Filthy Bandwidth Thievery: Avoiding Disaster by Diversity

My broadband supplier of choice, via entanet, has dropped me off the map again. I’d have to say they are generally excellent with a no-nonsense approach to bandwidth and port-blocking (there isn’t any), and I’ve been kept well informed.

Unfortunately knowing that they know something’s up and that they’re trying to fix it earns 8/10 for effort but 1/10 for usefulness. It’s great to know a cable’s been sliced but not as good as never needing to hear that in the first place.

It’s unreasonable to expect them to be able to control some faults, particularly as the evidence so far suggests that there’s been a renaissance in the use of blind scythe-wielders for digging up roads in the Sheffield area.

Although I can get a decent connection by borrowing next doors wifi, which remains unaffected, the VPN I use to connect to work requires a known, fixed IP address. No dyndns or similar will do, and no arguments about it.

So I’m thinking of offering to pick up the bill for my neighbours broadband connection as long as I can specify one with a fixed IP and use it on a slightly more formal basis if I’m in this position again.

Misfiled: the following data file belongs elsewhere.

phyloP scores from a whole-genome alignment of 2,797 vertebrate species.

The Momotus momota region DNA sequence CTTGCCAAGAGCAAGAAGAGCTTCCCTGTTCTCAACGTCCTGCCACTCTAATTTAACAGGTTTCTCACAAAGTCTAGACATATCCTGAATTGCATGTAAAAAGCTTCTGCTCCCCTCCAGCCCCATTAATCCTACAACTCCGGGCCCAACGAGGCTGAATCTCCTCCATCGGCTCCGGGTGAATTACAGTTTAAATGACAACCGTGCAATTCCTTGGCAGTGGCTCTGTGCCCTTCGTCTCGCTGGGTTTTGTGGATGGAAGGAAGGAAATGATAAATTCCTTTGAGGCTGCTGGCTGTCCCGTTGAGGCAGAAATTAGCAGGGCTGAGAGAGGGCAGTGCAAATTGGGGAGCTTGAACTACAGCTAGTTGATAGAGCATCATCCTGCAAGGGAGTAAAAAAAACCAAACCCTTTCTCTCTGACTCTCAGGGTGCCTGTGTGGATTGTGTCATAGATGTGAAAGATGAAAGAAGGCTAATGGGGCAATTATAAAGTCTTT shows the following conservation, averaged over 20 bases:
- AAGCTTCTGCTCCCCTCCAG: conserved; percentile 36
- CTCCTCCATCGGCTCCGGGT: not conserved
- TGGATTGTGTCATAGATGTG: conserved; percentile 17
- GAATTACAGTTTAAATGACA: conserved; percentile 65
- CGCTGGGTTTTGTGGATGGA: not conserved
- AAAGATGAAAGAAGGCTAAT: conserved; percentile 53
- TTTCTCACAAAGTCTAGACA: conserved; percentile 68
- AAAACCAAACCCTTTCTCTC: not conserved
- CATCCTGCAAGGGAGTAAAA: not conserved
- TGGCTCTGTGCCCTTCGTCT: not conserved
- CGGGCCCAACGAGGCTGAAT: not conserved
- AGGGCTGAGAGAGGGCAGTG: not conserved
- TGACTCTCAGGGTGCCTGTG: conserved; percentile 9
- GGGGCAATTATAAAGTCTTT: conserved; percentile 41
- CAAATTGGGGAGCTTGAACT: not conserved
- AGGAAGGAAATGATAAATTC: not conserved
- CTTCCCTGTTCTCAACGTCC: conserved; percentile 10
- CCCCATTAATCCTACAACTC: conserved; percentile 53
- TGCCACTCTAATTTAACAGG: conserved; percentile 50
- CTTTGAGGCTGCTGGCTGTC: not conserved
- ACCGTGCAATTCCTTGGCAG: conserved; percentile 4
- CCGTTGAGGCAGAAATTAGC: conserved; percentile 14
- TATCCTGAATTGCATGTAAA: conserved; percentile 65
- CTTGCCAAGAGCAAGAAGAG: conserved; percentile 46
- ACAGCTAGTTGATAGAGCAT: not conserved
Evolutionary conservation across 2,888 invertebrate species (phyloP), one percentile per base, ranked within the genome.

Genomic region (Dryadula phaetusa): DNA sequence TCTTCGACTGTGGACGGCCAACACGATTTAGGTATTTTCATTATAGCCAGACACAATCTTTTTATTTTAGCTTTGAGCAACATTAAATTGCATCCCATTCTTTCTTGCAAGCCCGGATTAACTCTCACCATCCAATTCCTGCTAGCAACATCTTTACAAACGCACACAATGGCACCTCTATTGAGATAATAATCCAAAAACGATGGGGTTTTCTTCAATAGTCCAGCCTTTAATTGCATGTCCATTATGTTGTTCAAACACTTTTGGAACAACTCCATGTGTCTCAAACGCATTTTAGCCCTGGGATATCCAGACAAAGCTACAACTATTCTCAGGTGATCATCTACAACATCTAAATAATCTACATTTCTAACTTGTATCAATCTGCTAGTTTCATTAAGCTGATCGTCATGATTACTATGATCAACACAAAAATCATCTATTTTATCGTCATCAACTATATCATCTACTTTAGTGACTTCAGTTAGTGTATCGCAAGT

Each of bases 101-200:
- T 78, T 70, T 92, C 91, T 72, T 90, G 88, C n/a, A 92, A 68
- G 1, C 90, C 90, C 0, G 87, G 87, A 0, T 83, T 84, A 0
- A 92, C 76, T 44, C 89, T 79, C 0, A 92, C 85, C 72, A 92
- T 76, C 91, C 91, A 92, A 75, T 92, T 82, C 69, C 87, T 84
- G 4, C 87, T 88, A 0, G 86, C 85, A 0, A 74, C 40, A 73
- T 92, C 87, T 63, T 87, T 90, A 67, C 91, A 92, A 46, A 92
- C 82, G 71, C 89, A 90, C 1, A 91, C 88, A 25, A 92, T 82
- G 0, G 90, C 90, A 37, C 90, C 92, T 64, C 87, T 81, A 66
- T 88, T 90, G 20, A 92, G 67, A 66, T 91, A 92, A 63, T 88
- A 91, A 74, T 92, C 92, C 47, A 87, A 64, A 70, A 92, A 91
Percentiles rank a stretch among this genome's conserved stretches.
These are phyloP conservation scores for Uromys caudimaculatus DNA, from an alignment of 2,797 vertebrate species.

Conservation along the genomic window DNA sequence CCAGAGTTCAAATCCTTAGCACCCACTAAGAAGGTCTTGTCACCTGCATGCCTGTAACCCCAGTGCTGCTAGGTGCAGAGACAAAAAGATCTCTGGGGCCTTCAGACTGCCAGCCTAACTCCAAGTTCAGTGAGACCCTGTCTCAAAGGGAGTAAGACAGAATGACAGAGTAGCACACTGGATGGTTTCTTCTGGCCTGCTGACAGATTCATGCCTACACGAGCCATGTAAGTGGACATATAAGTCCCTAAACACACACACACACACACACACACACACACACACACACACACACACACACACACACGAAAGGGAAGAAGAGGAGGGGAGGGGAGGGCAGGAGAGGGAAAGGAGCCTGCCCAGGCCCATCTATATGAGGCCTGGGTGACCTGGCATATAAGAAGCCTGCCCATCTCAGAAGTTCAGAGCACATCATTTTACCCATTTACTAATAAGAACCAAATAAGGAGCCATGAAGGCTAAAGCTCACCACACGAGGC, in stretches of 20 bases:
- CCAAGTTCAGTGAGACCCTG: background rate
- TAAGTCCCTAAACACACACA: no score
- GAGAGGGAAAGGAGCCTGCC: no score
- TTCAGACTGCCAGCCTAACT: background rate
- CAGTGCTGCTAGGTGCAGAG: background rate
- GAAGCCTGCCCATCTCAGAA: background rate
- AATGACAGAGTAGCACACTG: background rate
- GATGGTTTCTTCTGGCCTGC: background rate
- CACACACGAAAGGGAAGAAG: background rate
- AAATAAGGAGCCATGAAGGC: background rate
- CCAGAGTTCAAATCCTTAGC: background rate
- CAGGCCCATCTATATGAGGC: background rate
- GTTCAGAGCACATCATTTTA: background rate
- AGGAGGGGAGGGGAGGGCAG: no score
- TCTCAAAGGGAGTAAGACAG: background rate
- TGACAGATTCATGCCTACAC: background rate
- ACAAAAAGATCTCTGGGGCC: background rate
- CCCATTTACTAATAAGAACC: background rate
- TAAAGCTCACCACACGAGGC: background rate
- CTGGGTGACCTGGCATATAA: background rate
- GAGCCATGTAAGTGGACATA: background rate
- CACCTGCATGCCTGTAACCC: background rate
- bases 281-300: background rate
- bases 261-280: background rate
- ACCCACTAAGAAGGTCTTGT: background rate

The question is: which provider?

Unfortunately leaving them with the current incumbent, AOL, isn’t an option as a) AOL don’t offer fixed IP addresses under any circumstances and b) AOL have been arses in every conversation I’ve had with them to get this information.

What I’m interested in getting is a reliable provider that has as little in common with my own as possible, i.e. the maximum possible diversity in the equipment, software and physical route.

This would mean I stand a decent chance of dodging the bullet if there’s a planned or inadvertent outage in the offing.

I’d anticipate quite a bit of Googling before settling on one, but if anyone has any suggestions how I can determine something like this, I’d be glad to hear them.


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